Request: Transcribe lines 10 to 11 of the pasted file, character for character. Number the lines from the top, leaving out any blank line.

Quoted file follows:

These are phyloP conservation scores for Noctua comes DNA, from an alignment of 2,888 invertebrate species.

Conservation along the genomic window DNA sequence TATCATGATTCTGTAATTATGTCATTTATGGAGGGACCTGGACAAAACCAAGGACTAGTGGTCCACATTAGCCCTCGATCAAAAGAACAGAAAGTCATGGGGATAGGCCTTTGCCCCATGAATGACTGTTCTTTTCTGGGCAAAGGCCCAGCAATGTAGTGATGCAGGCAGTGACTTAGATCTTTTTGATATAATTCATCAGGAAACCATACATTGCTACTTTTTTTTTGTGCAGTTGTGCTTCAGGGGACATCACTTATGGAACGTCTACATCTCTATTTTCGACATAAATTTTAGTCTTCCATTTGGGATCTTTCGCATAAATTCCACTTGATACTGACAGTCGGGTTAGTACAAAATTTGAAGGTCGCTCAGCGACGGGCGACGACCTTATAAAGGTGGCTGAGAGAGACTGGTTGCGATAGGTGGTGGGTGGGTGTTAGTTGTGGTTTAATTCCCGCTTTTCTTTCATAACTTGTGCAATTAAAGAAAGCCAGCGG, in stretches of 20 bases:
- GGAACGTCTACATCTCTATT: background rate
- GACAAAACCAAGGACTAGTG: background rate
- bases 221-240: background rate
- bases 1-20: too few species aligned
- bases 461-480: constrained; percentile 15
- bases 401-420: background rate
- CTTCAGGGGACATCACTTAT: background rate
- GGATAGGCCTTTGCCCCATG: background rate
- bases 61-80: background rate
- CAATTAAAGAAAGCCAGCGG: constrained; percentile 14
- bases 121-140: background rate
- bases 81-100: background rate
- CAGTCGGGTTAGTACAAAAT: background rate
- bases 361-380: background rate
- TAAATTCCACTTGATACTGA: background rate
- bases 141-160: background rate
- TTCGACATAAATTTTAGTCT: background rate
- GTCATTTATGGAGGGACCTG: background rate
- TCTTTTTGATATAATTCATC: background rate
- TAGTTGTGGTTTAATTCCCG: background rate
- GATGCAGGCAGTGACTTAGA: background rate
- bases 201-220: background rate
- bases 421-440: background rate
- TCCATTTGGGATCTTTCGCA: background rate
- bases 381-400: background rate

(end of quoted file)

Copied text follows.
- GGATAGGCCTTTGCCCCATG: background rate
- bases 61-80: background rate